Maastricht’s pop credentials were enhanced in the 1980s by a rather different figure.

Benny Neyman was born in the city in 1951 as the son of a miner in the Limburg coalfields, but ploughed his own furrow by making Dutch-language pop music which drew more on the tradition of Francophone chanson than the levenslied (‘life song’) Dutch variant of schlager. His greatest hit, however, was distinctly un-Dutch in its feel.

Waarom Fluister Ik Je Naam Nog (‘Why Do I Still Whisper Your Name’), from 1985, was originally sung by Hellenic pop singer Bessy Argyraki and Neyman’s version retained its trilling bouzouki strings reminiscent of a Greek taverna. It was No.1 in the Netherlands for 11 consecutive weeks, becoming a classic of Dutch pop. Covering songs gleaned from across Europe but with self-penned Dutch lyrics became Neyman’s modus operandi for the whole of his professional life.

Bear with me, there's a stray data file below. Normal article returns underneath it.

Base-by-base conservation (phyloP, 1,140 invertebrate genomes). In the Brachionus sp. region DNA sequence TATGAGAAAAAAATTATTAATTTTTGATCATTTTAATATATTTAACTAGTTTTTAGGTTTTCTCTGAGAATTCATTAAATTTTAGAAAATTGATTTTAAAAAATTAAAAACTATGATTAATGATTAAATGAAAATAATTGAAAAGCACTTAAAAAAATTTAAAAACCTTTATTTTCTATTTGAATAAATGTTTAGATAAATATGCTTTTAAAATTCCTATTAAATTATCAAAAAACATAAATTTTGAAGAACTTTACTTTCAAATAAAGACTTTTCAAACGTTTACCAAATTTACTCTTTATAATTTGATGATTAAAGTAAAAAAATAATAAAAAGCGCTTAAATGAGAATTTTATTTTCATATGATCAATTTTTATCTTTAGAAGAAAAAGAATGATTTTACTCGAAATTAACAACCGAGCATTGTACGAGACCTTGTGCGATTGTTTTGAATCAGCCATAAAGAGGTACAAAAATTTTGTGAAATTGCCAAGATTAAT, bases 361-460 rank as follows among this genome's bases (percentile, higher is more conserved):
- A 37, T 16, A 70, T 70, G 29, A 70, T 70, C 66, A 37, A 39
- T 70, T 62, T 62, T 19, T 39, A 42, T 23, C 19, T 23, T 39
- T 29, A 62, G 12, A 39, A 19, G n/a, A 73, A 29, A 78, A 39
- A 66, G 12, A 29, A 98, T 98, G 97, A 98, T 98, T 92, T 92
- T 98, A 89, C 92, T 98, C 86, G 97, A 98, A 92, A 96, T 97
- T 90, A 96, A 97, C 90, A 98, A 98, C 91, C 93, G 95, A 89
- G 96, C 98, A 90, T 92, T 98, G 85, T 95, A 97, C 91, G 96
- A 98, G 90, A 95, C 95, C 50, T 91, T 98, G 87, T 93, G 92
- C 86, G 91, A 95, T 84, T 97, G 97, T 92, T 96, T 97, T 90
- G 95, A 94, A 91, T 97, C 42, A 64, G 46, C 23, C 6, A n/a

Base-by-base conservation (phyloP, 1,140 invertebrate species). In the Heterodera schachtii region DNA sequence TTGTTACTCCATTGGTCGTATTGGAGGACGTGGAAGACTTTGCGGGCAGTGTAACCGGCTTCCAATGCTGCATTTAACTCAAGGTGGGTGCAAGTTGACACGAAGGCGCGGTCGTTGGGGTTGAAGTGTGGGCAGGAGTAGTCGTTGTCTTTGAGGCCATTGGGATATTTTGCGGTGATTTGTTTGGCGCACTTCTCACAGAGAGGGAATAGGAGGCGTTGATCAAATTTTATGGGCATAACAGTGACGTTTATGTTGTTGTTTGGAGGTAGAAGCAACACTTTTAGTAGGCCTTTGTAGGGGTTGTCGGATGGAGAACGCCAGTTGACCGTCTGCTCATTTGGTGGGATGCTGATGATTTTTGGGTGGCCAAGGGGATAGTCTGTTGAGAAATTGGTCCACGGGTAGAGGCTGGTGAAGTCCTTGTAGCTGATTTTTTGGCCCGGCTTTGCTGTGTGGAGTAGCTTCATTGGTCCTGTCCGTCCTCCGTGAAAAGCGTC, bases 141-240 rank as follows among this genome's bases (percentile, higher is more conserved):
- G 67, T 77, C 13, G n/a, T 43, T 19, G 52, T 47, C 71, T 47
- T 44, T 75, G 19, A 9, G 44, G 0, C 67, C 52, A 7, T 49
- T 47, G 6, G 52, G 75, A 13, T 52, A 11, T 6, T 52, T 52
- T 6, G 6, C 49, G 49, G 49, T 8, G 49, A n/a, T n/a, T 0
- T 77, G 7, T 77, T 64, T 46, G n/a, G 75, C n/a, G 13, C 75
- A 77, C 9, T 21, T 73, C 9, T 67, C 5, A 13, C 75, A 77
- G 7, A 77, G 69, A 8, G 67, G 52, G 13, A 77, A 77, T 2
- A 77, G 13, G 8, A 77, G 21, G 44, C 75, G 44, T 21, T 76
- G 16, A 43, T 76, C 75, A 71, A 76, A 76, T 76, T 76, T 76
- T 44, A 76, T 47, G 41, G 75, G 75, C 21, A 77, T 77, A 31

His career had a surprising longevity given that he never had another major hit after Waarom Fluister Ik Je Naam Nog, his devoted, overwhelmingly female fanbase attending his endless tours in their droves. His charismatic stage presence was partly responsible for that, but Neyman put his success down to having “always remained myself”, and that was true in more ways than one.

From the start, Neyman was always open about his sexuality and his 25-year relationship with his husband Hans van Barneveld. His lyrics often came from his own life experience as a gay man. Vrijgezel (‘Batchelor’), from 1981, pointed out how, despite societal disapproval, the title character ends his days having “seen all the stars” and “enjoyed his freedom”, while his Liefde voor het leven (‘Love For Life’) reflected his devoted relationship with van Berneveld.